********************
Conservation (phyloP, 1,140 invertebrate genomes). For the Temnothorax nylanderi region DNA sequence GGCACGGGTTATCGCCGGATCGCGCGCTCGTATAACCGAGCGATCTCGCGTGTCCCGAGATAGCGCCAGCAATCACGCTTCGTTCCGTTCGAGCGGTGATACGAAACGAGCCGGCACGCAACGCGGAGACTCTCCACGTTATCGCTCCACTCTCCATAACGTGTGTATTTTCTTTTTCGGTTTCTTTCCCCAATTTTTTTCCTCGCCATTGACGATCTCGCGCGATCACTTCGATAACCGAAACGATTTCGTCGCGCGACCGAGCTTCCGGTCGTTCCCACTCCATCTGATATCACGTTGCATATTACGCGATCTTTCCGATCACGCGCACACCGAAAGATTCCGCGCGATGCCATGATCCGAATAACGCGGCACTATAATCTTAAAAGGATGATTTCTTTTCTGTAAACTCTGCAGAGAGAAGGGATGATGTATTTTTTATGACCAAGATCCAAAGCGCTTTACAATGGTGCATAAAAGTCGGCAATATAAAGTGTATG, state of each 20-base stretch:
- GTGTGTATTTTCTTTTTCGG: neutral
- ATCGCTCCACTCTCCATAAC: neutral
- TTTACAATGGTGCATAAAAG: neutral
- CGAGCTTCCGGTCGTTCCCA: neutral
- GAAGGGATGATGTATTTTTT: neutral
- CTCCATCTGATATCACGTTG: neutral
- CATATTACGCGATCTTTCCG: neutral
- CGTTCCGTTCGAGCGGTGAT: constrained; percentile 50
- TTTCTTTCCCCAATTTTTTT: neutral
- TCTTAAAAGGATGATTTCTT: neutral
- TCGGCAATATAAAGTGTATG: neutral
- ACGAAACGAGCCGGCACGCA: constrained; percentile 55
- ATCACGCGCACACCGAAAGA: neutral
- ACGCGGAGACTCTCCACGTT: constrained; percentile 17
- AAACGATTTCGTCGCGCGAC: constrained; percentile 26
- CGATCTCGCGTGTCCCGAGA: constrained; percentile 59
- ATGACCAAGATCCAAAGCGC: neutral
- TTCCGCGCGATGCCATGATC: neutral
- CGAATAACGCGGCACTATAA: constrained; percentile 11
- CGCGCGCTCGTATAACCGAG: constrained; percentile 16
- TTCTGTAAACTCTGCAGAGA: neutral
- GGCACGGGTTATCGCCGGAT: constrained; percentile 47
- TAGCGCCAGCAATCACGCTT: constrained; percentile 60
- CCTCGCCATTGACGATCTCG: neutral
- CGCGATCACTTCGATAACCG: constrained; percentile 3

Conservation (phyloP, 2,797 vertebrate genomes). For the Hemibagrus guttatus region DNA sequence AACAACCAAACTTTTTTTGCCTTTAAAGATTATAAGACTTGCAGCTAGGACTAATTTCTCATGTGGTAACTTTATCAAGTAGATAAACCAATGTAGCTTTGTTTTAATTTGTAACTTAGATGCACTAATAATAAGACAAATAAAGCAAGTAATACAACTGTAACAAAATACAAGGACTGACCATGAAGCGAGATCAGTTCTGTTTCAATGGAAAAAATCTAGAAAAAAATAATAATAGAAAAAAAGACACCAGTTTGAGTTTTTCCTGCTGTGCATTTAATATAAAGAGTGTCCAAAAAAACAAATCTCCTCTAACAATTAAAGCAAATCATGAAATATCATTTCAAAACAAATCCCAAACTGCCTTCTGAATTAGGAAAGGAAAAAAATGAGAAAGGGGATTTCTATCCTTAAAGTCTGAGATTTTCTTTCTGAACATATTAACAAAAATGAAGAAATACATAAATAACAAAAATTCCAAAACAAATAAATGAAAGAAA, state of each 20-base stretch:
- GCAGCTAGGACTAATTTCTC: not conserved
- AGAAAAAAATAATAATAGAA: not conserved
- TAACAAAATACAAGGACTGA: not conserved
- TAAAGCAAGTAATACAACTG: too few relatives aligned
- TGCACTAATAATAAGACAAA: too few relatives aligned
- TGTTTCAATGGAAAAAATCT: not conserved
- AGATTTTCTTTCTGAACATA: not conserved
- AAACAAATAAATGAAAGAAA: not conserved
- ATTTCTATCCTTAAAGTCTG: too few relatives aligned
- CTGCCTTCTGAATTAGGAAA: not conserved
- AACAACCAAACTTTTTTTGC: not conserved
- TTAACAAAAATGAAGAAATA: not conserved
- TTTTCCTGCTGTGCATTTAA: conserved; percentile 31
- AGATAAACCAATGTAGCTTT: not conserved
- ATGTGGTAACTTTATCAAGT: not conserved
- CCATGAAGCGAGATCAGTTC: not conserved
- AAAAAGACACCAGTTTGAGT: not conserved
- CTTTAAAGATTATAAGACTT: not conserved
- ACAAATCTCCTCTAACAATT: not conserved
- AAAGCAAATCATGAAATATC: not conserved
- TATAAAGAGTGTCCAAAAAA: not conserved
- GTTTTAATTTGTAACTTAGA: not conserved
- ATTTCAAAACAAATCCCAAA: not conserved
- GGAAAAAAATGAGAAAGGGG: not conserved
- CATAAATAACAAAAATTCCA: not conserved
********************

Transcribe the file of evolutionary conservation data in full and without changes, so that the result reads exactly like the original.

Conservation (phyloP, 1,140 invertebrate genomes). For the Temnothorax nylanderi region DNA sequence GGCACGGGTTATCGCCGGATCGCGCGCTCGTATAACCGAGCGATCTCGCGTGTCCCGAGATAGCGCCAGCAATCACGCTTCGTTCCGTTCGAGCGGTGATACGAAACGAGCCGGCACGCAACGCGGAGACTCTCCACGTTATCGCTCCACTCTCCATAACGTGTGTATTTTCTTTTTCGGTTTCTTTCCCCAATTTTTTTCCTCGCCATTGACGATCTCGCGCGATCACTTCGATAACCGAAACGATTTCGTCGCGCGACCGAGCTTCCGGTCGTTCCCACTCCATCTGATATCACGTTGCATATTACGCGATCTTTCCGATCACGCGCACACCGAAAGATTCCGCGCGATGCCATGATCCGAATAACGCGGCACTATAATCTTAAAAGGATGATTTCTTTTCTGTAAACTCTGCAGAGAGAAGGGATGATGTATTTTTTATGACCAAGATCCAAAGCGCTTTACAATGGTGCATAAAAGTCGGCAATATAAAGTGTATG, state of each 20-base stretch:
- GTGTGTATTTTCTTTTTCGG: neutral
- ATCGCTCCACTCTCCATAAC: neutral
- TTTACAATGGTGCATAAAAG: neutral
- CGAGCTTCCGGTCGTTCCCA: neutral
- GAAGGGATGATGTATTTTTT: neutral
- CTCCATCTGATATCACGTTG: neutral
- CATATTACGCGATCTTTCCG: neutral
- CGTTCCGTTCGAGCGGTGAT: constrained; percentile 50
- TTTCTTTCCCCAATTTTTTT: neutral
- TCTTAAAAGGATGATTTCTT: neutral
- TCGGCAATATAAAGTGTATG: neutral
- ACGAAACGAGCCGGCACGCA: constrained; percentile 55
- ATCACGCGCACACCGAAAGA: neutral
- ACGCGGAGACTCTCCACGTT: constrained; percentile 17
- AAACGATTTCGTCGCGCGAC: constrained; percentile 26
- CGATCTCGCGTGTCCCGAGA: constrained; percentile 59
- ATGACCAAGATCCAAAGCGC: neutral
- TTCCGCGCGATGCCATGATC: neutral
- CGAATAACGCGGCACTATAA: constrained; percentile 11
- CGCGCGCTCGTATAACCGAG: constrained; percentile 16
- TTCTGTAAACTCTGCAGAGA: neutral
- GGCACGGGTTATCGCCGGAT: constrained; percentile 47
- TAGCGCCAGCAATCACGCTT: constrained; percentile 60
- CCTCGCCATTGACGATCTCG: neutral
- CGCGATCACTTCGATAACCG: constrained; percentile 3

Conservation (phyloP, 2,797 vertebrate genomes). For the Hemibagrus guttatus region DNA sequence AACAACCAAACTTTTTTTGCCTTTAAAGATTATAAGACTTGCAGCTAGGACTAATTTCTCATGTGGTAACTTTATCAAGTAGATAAACCAATGTAGCTTTGTTTTAATTTGTAACTTAGATGCACTAATAATAAGACAAATAAAGCAAGTAATACAACTGTAACAAAATACAAGGACTGACCATGAAGCGAGATCAGTTCTGTTTCAATGGAAAAAATCTAGAAAAAAATAATAATAGAAAAAAAGACACCAGTTTGAGTTTTTCCTGCTGTGCATTTAATATAAAGAGTGTCCAAAAAAACAAATCTCCTCTAACAATTAAAGCAAATCATGAAATATCATTTCAAAACAAATCCCAAACTGCCTTCTGAATTAGGAAAGGAAAAAAATGAGAAAGGGGATTTCTATCCTTAAAGTCTGAGATTTTCTTTCTGAACATATTAACAAAAATGAAGAAATACATAAATAACAAAAATTCCAAAACAAATAAATGAAAGAAA, state of each 20-base stretch:
- GCAGCTAGGACTAATTTCTC: not conserved
- AGAAAAAAATAATAATAGAA: not conserved
- TAACAAAATACAAGGACTGA: not conserved
- TAAAGCAAGTAATACAACTG: too few relatives aligned
- TGCACTAATAATAAGACAAA: too few relatives aligned
- TGTTTCAATGGAAAAAATCT: not conserved
- AGATTTTCTTTCTGAACATA: not conserved
- AAACAAATAAATGAAAGAAA: not conserved
- ATTTCTATCCTTAAAGTCTG: too few relatives aligned
- CTGCCTTCTGAATTAGGAAA: not conserved
- AACAACCAAACTTTTTTTGC: not conserved
- TTAACAAAAATGAAGAAATA: not conserved
- TTTTCCTGCTGTGCATTTAA: conserved; percentile 31
- AGATAAACCAATGTAGCTTT: not conserved
- ATGTGGTAACTTTATCAAGT: not conserved
- CCATGAAGCGAGATCAGTTC: not conserved
- AAAAAGACACCAGTTTGAGT: not conserved
- CTTTAAAGATTATAAGACTT: not conserved
- ACAAATCTCCTCTAACAATT: not conserved
- AAAGCAAATCATGAAATATC: not conserved
- TATAAAGAGTGTCCAAAAAA: not conserved
- GTTTTAATTTGTAACTTAGA: not conserved
- ATTTCAAAACAAATCCCAAA: not conserved
- GGAAAAAAATGAGAAAGGGG: not conserved
- CATAAATAACAAAAATTCCA: not conserved